Kingston university students campaign to raise £5,000 for men’s health this Movember

Whereas a student’s November calendar-page used to remain fairly unmarked by any special occasions, over recent years, it has gradually been filled, by the Movember campaign. Movember is an annual event run to raise awareness of men’s health issues such as their mental health, suicide, prostate and testicular cancer. Participants grow moustaches and/or run fundraising events to campaign for donations. 

The campaign aims to:

  • Reduce the number of male suicides by 25 per cent by 2030. 
  • Halve the number of men dying from prostate cancer by 2030.
  • Halve the number of men dying from testicular cancer by 2030.

This year, Kingston University students have been working to raise £5,000 for the campaign. 

A range of KU sports clubs, societies and individuals have been involved. KU’s Movember Ambassador Guy Salzedo, 23, praised the breadth of involvement this year. 

“Yes, it’s focused and centred around men’s mental health, but the more of a variety of people who get involved, the more we are achieving exactly what we want. And that is awareness,” he said.

These are some of the chilling facts that Salzedo hoped to raise the profile of:

  • A man dies of suicide every 60 seconds in the UK.
  • Four million men are diagnosed with prostate cancer every year. 
  • Testicular cancer is the most diagnosed cancer in the UK.

With a particular focus on men’s mental health, the KU Movember campaign has aimed to recalibrate the image of being a man.

“We want men to reach out and support one another. We want men to be men of more words. Our aim is to stop every dad, every brother and every son from dying too young,” the KU Movember website read.

Typically, Movember has involved growing a moustache. At KU, women, and all those challenged in the moustache growing field, have adapted and instead dyed moustache shapes into their hair, worn fake moustaches to lectures or participated in Movember events. 

KU Movember Ambassador Guy Salzedo before and after Movember Photo: Guy Salzedo

A personal reason for the rugby team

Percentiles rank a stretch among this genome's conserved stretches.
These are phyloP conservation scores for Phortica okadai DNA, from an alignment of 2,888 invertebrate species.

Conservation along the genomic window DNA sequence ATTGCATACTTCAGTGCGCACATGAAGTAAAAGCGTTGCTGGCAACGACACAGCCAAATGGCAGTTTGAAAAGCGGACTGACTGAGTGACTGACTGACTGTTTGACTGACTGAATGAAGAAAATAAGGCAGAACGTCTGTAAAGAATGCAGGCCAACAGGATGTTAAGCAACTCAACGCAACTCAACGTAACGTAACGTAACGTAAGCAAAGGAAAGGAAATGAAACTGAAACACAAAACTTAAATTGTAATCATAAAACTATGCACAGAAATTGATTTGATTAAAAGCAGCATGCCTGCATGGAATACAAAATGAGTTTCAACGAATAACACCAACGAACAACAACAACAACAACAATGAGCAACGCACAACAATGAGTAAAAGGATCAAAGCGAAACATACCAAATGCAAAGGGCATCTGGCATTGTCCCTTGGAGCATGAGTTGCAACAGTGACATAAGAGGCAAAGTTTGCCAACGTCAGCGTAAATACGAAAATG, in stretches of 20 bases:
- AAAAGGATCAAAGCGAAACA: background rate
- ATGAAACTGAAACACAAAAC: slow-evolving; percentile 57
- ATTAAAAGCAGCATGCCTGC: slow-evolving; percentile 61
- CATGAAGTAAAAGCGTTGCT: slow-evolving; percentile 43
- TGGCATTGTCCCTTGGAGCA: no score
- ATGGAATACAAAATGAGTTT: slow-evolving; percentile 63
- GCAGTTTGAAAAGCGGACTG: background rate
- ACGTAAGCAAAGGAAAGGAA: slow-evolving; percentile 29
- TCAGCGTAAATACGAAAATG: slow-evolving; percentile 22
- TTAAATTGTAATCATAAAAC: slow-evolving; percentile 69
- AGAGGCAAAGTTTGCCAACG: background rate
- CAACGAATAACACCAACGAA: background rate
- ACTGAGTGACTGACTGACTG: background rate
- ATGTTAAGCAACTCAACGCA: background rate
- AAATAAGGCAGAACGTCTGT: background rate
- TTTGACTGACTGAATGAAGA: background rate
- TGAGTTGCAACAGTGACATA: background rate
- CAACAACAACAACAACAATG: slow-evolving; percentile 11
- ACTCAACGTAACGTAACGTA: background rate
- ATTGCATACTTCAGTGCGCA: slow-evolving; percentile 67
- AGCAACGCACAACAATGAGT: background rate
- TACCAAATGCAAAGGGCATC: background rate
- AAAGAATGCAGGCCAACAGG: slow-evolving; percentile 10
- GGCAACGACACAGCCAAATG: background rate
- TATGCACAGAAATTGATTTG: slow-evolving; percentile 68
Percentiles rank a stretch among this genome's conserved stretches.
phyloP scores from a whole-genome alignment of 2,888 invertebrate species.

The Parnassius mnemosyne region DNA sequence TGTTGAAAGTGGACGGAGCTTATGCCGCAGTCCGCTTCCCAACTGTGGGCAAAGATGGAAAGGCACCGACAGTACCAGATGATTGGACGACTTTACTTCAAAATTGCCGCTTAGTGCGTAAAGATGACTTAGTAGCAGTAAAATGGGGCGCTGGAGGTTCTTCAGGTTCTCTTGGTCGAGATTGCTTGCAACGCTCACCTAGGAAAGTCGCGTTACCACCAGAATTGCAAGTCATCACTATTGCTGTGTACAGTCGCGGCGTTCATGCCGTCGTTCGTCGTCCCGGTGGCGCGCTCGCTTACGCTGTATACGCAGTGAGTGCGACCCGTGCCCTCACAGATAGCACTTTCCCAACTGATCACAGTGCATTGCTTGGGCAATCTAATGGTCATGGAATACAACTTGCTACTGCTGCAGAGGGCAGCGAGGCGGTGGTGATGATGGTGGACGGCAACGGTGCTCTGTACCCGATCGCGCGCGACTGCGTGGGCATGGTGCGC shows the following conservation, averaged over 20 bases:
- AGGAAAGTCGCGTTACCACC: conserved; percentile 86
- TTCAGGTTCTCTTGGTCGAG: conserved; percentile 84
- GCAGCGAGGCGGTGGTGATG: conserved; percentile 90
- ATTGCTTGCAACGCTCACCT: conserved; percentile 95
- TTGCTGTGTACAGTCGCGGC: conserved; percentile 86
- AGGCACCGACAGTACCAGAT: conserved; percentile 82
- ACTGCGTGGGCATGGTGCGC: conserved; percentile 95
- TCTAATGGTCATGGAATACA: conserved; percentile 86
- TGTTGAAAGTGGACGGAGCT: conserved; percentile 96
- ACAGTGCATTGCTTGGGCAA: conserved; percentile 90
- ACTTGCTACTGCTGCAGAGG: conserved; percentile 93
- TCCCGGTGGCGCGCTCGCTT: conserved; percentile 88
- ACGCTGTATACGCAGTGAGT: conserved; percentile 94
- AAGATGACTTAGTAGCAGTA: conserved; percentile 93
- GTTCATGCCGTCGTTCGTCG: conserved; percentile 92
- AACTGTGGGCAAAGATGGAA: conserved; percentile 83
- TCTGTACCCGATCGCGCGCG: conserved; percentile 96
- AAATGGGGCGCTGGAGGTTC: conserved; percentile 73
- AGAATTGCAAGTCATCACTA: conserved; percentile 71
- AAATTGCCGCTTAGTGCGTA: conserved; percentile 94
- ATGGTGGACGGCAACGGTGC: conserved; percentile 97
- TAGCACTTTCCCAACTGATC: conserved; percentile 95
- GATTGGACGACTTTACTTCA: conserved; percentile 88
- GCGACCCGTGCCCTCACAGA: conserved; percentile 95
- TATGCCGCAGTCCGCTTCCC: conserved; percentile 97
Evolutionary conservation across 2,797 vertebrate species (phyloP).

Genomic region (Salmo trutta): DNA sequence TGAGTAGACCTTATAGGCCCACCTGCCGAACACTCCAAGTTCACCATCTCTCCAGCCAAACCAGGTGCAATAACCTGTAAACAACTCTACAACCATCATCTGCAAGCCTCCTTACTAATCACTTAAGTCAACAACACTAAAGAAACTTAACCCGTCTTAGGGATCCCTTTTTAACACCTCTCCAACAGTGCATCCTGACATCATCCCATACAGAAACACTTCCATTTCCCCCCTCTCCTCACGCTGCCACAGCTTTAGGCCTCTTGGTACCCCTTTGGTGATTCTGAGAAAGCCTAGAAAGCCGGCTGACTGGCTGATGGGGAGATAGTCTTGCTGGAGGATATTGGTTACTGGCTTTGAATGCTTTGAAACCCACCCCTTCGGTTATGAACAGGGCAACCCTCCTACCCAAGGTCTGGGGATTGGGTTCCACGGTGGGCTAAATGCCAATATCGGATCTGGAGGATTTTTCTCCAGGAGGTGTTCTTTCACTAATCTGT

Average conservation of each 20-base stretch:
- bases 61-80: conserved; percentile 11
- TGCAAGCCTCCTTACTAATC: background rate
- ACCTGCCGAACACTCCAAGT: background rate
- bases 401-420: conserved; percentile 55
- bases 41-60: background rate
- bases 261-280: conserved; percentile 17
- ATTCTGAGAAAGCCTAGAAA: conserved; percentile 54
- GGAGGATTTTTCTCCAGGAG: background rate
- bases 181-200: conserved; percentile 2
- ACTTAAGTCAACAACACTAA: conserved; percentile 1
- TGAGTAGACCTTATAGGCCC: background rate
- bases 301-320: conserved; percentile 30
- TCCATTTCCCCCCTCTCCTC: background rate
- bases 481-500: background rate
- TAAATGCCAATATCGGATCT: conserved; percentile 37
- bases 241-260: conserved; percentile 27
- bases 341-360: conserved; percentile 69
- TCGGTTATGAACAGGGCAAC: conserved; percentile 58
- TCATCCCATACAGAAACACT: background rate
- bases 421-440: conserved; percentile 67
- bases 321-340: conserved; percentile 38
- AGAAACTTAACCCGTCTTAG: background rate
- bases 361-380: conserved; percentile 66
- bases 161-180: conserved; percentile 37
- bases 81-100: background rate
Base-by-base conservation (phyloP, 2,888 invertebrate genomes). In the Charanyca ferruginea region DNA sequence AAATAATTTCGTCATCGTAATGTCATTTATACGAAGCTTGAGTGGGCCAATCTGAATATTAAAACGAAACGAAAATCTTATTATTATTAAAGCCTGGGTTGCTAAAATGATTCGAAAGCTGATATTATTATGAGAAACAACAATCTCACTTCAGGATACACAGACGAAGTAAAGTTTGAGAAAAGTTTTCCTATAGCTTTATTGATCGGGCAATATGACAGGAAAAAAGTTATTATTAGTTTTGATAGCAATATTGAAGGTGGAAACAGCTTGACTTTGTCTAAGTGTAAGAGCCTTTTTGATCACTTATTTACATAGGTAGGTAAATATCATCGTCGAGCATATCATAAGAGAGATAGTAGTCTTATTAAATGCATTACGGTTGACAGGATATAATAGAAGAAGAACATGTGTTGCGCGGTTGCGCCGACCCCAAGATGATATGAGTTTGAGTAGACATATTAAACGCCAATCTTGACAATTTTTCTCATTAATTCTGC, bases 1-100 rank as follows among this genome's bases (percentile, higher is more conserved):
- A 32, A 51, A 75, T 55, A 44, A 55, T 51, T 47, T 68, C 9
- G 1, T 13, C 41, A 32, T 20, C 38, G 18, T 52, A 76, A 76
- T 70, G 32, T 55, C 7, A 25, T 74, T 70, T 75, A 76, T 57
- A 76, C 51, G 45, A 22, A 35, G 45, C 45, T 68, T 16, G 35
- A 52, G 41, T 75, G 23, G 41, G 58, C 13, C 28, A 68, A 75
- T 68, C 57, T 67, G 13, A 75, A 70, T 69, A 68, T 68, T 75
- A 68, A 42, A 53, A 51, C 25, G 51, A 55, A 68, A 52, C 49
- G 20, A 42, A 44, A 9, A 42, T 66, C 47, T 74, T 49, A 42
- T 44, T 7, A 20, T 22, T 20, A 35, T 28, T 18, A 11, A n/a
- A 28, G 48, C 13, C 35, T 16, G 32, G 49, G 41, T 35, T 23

For the KU men’s rugby team, which Salzedo also captains, the events of this year have brought the movement closer than ever before to the hearts of the team.

A member of KU men’s rugby took his life this year, and the tragic incident has transformed the meaning of the Movember campaign for the rest of the team. 

“In first and second year, we just used to do Movember because it was a great cause, but now we have a personal attachment. It has made a lot of people realise that it is real,” Salzedo said.

Impact of the pandemic

As with many things this year, the Movember movement has been influenced by the pandemic. The Movember Foundation conducted a survey which highlighted the stigma attached to starting, or participating in, conversations with men about mental health. 

The survey found that while 83 per cent of British men found it helpful when someone asked if they were having a hard time, nearly half (43 per cent) said no one had checked in on them to see how they were coping during the pandemic. 

From influence to impact, the pandemic has also made the campaign more logistically challenging. But KU students have adapted.

Instead of holding sports tournaments, students have been participating in the Move for Movember – an initiative to run or walk 60 kilometres in a month for the men who die every 60 seconds in the UK. And instead of holding in-person events, students have gone online, organising fundraising events like virtual pub quizzes.

Importance beyond November

Men’s mental health does not stop being important after November 30.

Salzedo said he wanted the principles of Movember – raising awareness, opening up conversations, washing away stigma – to have longevity beyond the annual event.

“The ethos in the rugby club has now completely changed. It’s about being there for each other, talking, opening up, letting freshers know when they come that if they have an issue or a problem, they can talk about it,” he said.

“We need to get to point where you can come and say, ‘I don’t feel okay’ and know that it’s going to be received with ‘talk to me’. That’s something I’d like to achieve.”

KU Movember has  raised £3,006 so far, and donations stay open until December 8. The link to donate is here: https://uk.movember.com/donate

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